The 5 stages of expat life

Life as an expat: it always sounded kind of “exotic” to me. I admired the people who dared to leave everything behind to start a new life abroad. It never really occurred to me to follow in their footsteps, but after 2 ½ years of being in a  long distance relationship, it looked like the expat life was coming my way…

In March 2013 I said goodbye to my friends, my family and my job to start a new life in Northern Ireland. Turns out the expat life is a life with ups and downs. Looking back and talking to a few other expats, it seems we all went through similar phases in our expat life. Phases of happiness, but also phases of pure frustration.  Read on to see what life as an expat is really like.

The various stages of expat life

1/ The planning phase: between excitement and doubts

stages of expat life

Saturday, the 9th of March 2013: the day was written in bold red letters in my diary and as I turned the pages and the day was getting closer, so grew my excitement, but also my doubts. I was finally moving to Northern Ireland to be with Arnie, whom I met a few years before. The times when we hopped on a plane to be together for just a few days would finally be over! I was going to start a new life in a new country, I was going to make new friends, discover a new culture,… the world was full of new possibilities!
But this also meant that I had leave to my job behind, I had to say goodbye to the crazy parties I had with my friends, I would have to see my nephews grow up through Facebook or Skype. And oh God, not to mention the paperwork that I still needed to do!!

This is the most stressful phase. Luckily it only lasts a few weeks and you know that it’ll come to an end once you make the actual move. Hang in there! And if it all gets a bit too much, get yourself a box of tissues and a bottle of red wine and have a good old crying session. Nothing wrong with that!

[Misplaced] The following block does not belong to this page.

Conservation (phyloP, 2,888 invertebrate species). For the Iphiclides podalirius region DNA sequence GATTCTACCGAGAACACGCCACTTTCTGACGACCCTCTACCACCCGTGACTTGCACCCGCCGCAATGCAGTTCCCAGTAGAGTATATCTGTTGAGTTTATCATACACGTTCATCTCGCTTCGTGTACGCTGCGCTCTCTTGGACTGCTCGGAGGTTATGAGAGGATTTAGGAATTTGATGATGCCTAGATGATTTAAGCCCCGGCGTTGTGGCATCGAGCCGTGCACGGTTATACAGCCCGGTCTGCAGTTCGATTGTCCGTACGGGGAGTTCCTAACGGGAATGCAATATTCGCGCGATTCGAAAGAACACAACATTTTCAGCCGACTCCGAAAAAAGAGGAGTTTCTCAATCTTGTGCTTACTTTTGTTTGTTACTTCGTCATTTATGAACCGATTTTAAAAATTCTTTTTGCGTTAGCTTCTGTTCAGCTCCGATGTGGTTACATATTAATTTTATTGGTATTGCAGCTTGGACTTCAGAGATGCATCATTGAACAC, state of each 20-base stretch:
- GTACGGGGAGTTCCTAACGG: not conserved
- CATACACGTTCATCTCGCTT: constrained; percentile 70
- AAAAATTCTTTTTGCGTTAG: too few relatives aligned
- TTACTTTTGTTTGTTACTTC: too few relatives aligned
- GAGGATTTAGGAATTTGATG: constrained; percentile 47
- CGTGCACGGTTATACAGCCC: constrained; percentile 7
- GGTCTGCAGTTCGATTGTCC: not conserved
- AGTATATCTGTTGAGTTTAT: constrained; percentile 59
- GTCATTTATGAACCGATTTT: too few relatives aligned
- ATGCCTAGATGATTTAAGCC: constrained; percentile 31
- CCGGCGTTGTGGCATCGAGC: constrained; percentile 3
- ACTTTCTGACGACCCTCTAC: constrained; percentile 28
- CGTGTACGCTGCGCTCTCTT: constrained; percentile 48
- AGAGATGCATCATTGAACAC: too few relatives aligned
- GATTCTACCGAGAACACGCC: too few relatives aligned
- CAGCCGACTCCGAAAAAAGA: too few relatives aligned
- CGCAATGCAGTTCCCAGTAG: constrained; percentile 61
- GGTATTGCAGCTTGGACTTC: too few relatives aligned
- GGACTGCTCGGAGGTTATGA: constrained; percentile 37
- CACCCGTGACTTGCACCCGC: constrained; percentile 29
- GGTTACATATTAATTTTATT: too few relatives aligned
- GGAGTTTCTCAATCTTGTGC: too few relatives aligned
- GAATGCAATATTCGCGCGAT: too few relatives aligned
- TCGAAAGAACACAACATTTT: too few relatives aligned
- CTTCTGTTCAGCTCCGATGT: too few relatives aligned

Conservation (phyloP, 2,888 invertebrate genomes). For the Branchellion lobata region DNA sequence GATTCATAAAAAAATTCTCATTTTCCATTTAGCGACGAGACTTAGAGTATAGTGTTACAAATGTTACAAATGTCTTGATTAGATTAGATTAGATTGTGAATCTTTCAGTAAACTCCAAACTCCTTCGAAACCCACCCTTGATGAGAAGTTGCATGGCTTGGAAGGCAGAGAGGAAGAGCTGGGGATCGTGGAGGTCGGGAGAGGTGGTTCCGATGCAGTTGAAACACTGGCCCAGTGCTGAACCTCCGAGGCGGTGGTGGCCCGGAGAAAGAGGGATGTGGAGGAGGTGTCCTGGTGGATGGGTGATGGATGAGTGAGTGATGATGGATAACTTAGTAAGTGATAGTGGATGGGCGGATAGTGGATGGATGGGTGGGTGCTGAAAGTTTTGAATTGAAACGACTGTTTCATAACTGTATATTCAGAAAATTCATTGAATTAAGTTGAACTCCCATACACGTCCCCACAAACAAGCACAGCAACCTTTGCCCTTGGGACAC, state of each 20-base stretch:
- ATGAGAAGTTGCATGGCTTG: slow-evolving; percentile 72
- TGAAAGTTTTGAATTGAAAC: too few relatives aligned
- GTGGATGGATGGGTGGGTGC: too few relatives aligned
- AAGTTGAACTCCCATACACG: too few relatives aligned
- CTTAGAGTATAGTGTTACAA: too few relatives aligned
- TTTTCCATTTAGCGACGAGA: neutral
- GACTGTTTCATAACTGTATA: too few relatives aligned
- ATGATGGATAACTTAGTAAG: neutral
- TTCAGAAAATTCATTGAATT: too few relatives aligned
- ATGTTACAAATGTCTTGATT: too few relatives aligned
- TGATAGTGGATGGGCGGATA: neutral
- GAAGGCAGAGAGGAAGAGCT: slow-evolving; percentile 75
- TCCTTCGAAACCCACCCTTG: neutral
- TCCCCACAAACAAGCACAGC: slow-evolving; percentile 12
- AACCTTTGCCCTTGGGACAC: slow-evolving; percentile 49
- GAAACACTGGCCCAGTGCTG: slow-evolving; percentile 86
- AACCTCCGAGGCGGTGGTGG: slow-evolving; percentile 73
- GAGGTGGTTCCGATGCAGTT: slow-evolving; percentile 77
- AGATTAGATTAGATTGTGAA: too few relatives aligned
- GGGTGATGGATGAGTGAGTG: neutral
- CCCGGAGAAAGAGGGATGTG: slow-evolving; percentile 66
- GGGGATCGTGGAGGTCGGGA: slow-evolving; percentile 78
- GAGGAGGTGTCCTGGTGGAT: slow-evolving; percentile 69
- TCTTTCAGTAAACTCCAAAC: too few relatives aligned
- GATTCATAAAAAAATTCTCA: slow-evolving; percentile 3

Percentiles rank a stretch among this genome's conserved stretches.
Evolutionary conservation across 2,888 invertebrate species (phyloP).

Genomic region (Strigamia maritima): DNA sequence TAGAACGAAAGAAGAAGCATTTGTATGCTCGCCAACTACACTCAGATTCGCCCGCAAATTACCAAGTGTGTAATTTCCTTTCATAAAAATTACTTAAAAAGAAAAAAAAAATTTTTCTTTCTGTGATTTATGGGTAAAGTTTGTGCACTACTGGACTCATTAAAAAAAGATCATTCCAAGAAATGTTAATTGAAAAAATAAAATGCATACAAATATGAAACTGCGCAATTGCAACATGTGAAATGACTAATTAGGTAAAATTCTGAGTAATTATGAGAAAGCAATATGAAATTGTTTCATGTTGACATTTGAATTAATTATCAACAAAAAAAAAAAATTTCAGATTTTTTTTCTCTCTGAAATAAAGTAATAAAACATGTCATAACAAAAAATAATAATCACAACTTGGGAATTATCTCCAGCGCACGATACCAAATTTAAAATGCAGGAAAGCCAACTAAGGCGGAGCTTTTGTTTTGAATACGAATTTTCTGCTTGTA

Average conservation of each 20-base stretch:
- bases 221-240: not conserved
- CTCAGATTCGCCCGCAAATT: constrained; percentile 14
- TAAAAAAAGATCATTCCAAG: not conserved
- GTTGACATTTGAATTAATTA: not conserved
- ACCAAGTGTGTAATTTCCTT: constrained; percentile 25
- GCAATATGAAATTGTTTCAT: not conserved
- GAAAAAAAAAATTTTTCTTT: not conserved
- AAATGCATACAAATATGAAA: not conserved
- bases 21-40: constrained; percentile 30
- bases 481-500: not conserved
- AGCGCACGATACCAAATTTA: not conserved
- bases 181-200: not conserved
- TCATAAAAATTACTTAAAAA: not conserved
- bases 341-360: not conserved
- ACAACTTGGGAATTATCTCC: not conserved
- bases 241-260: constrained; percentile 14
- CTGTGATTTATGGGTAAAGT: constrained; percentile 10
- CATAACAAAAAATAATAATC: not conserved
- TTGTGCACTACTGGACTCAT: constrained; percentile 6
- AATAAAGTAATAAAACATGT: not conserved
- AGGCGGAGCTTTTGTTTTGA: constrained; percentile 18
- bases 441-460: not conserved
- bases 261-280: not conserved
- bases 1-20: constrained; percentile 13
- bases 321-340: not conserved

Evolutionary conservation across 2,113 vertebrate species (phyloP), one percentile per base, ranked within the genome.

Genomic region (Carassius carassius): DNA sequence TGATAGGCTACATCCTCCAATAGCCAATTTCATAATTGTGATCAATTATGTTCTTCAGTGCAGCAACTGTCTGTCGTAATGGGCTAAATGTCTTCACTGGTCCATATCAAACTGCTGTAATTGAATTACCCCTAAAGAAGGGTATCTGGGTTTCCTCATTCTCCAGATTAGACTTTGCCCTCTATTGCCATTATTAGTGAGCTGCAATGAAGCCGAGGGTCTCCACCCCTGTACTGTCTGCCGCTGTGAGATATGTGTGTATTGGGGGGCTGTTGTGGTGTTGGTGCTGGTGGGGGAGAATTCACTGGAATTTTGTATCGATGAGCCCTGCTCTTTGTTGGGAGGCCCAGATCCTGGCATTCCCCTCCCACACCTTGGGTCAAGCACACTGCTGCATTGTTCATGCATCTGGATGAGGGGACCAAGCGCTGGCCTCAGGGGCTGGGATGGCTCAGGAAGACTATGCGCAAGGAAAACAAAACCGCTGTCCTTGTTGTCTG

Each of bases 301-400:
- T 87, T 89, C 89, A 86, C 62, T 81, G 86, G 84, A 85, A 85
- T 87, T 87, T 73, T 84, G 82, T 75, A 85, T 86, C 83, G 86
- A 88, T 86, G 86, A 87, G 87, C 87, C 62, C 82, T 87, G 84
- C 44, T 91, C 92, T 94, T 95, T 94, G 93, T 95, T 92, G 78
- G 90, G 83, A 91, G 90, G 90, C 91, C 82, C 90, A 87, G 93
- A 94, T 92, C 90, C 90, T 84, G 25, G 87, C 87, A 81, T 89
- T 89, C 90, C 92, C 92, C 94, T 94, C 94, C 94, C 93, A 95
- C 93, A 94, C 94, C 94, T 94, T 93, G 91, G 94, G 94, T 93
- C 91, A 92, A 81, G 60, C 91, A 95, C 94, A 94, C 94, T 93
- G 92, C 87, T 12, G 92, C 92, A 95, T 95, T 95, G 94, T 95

2/ The “Everything is fantastic” phase

stages of expat life

That’s it, you moved, found yourself a house and unpacked your favourite stuff. Your new life is about to start! This first phase is like “being in love”: you get to know the person, in this case the city, and everything just seems wonderful!
I loved the friendly people in Belfast, I thought the latte’s and muffins were the best I ever had, I enjoyed the pubs, the TV shows, … This expat thing was a great decision and I was sure that I was going to feel at home very soon!

 3/ The frustration phase

stages of expat life

Unfortunately, just like in a relationship, this “honeymoon” phase doesn’t last. You start to see beyond the magic, little things start to annoy you, until they become bigger and bigger and you get utterly frustrated! This is where homesickness kicks in.
At some point, I started seeing everything negative: I didn’t like the food, I hated the fact that pubs close at 1am, I frowned upon people getting drunk all the time and the weather was horrible too!

This is the phase in which quite a lot of expats give up and go “home”. Trying to remain positive is the answer here… Knowing that this is a normal phase that everyone goes through might help. If not, refer back to the bottle of wine from phase 1!

 4/ The acceptance phase

stages of expat life

This is the part in which you start making friends, you start understanding the culture better and adapt some habits that you thought were unacceptable first (in my case eating pizza with French fries). Local politics/sports/celebrities are no longer unknown to you. You still find some things “weird”, but you accept them as they are. To cut a long story short, you found peace with your new country and your new self.